Gerald's Reviews > Harpo Speaks!

Harpo Speaks! by Harpo Marx
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Jun 30, 08

Recommended for: Anyone interested in The Marx Brothers
Read in June, 2008

Harpo Marx wrote his autobiography, "Harpo Speaks", in 1961 three years before he died.

The reader gets a first-hand account of what it was like growing up in New York at the turn of the century in the early 1900's: day to day living, hustling for food, hustling for money, gangs, crime, odd jobs, etc. In the first part of the book I felt like I was reading Dickens except on this side of the Atlantic - and in non-fiction format.

He also wrote about touring the vaudeville circuit for 14 years. I often hear vaudeville referred to but have never read a first-hand account of what it was like until reading this book. (I never knew that a "slapstick" was an actual object.) He said something to the effect of, "If anyone talks about the glory days of vaudeville, they weren't there."

He led an interesting life.

-He was a member of the Algonquin Round Table with Dorothy Parker, Alexander Wollcott, George S. Kaufman, etc.

-He was the first American to perform in Russia after the Russian revolution (and was asked to/forced to smuggle papers back to the country for the U.S. government)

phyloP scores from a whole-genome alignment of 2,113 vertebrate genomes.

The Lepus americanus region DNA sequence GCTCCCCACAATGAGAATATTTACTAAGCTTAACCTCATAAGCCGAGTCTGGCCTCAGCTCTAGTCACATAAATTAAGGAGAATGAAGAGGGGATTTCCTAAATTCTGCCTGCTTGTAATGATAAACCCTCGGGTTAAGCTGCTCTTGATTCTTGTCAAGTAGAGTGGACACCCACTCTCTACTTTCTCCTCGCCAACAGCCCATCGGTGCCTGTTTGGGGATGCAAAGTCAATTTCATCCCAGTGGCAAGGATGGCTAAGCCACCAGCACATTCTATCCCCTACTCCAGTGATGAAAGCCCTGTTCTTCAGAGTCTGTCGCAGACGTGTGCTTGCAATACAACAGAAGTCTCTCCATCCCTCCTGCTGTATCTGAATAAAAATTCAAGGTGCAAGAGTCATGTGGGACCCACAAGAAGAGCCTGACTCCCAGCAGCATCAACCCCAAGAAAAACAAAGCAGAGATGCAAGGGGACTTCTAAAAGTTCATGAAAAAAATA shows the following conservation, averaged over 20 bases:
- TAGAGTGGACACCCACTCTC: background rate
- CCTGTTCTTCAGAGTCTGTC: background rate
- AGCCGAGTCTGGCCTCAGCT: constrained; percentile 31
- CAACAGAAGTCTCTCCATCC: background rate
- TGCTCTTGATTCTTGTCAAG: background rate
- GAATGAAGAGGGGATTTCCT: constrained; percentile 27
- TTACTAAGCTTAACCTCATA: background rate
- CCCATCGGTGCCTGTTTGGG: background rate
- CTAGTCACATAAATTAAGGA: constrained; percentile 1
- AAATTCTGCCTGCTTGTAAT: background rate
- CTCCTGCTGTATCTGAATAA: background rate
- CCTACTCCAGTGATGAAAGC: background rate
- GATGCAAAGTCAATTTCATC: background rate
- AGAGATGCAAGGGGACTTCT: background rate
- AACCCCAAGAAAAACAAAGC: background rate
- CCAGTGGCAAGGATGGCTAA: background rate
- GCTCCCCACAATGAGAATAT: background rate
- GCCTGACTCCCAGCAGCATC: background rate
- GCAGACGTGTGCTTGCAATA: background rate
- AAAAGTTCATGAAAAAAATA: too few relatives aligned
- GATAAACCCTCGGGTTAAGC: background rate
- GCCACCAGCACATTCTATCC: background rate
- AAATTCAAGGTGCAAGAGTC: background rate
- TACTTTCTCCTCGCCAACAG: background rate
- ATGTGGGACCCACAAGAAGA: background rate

-He was an amazing actor and harp player:
http://www.youtube.com/watch?v=H16vDi...

-He has interesting stories about his encounters with with King Edward VII of England, Eleanor Roosevelt, Sergei Prokoviev, William Randoph Hearst, Somerset Maugham, John Barrymore and other people.

He never brags about the things he's done or the people he's met. He doesn't write about any scandals (i.e. Thelma Todd) and doesn't write about any sexual exploits. He didn't need to in order to write an interesting book.

He comes across as a nice guy and humble and gives the impression of, "I can't believe that this kid who grew up poor and never finished the second grade got to have all of these amazing experiences and meet all of these interesting people." To me he gives the impression of still being kind of amused by it all and wanting to share his experiences.





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